Featured Research

from universities, journals, and other organizations

New Insight Into Addictive Behavior Offers Treatment Hope

Date:
May 3, 2009
Source:
Biotechnology and Biological Sciences Research Council
Summary:
Addictive behavior is determined by conscious, rapid thought processes, not necessarily by the content of visual stimuli as previously thought.

Addictive behaviour is determined by conscious, rapid thought processes, not necessarily by the content of visual stimuli as previously thought according to research funded by the Biotechnology and Biological Sciences Research Council (BBSRC).

Researchers from the Universities of Sussex, Cambridge and Nottingham have found that although attention to visual cues related to addictions, known as attentional bias, may be linked with bad habits as previously thought, it does not control the decision to consume unhealthy items directly. The finding, that the visual cues offer only information about availability of the bad habit but do not determine the behaviour to get it could help to develop new more effective treatments. The research is featured in the latest edition of Business, the BBSRC research highlights magazine.

Professor Theodora Duka from the University of Sussex who led the research, said: "We have shown that individuals only need to look at a cue representing the substance they are addicted to for a fleeting moment to want to act on it. This suggests that their actions are instead determined by conscious, rapid decision processes following the detection of a Pavlovian-type visual stimulus.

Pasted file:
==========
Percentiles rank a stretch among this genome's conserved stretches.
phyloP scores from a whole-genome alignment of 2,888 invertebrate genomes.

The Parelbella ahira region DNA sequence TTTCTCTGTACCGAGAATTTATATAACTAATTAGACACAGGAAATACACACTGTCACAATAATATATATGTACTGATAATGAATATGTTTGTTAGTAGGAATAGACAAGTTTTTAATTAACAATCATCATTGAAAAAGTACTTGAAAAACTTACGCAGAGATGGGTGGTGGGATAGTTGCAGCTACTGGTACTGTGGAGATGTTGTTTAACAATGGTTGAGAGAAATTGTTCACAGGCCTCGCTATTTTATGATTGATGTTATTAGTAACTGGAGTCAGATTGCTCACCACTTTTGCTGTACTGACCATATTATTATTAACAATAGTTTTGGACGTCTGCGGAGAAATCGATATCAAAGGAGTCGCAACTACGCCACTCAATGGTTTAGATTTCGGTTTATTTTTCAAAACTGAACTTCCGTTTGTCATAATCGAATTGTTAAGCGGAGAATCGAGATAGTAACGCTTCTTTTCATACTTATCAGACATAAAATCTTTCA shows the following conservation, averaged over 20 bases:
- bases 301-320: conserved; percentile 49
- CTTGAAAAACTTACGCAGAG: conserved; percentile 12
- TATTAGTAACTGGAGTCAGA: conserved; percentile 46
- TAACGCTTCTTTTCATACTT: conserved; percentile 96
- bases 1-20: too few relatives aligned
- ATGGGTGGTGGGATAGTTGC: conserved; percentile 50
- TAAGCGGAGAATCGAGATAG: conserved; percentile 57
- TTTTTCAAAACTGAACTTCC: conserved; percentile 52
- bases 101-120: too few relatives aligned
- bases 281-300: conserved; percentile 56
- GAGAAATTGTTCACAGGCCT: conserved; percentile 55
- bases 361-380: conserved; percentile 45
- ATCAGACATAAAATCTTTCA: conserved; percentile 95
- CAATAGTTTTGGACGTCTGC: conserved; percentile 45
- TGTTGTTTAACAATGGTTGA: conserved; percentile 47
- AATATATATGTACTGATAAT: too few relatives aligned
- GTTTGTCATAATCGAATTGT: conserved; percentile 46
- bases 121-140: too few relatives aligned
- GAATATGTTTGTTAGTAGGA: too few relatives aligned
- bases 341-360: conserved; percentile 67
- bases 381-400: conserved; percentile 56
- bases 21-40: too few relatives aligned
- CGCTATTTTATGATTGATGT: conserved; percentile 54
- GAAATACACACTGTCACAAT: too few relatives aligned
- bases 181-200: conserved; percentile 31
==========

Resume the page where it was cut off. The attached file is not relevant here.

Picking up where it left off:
For example instead of the sight of a pub triggering the addictive behaviour in an alcoholic our research shows that the momentary sight of a pub leads the brain to make rapid, conscious decisions about going in for a drink, which is what the alcoholic values."

Many previous explanations for addiction make reference to Pavlov's classical dog experiments where conditional stimuli become capable of producing the same responses that are produced by the reward themselves. Some evidence shows that drug addicts who show a greater attentional bias for drug-related cues are more likely to relapse following treatment, suggesting it may be possible to treat addictions by abolishing attentional bias.

Not so, explained Dr Lee Hogarth, from the University of Nottingham: "You can draw analogies with a person looking at a restaurant menu: they may scan all the items to see what is there, but their choice is determined by the mental image or value that they place on each dish. They choose the one that is most delicious to them at the time, even though their eyes may dwell on other items for longer."

He added: "Our results suggest that while attentional bias can be used to indicate drug motivation, it does not provide a credible target for the treatment of addiction. Instead, treatments designed to modify the expected value of the drug or food type may prove more effective."

The researchers plan to look at the benefits of training mental attitudes to modify expectations about the value of things such as drugs and some foods as a possible intervention for correcting bad habits or preventing obesity.


Story Source:

The above story is based on materials provided by Biotechnology and Biological Sciences Research Council. Note: Materials may be edited for content and length.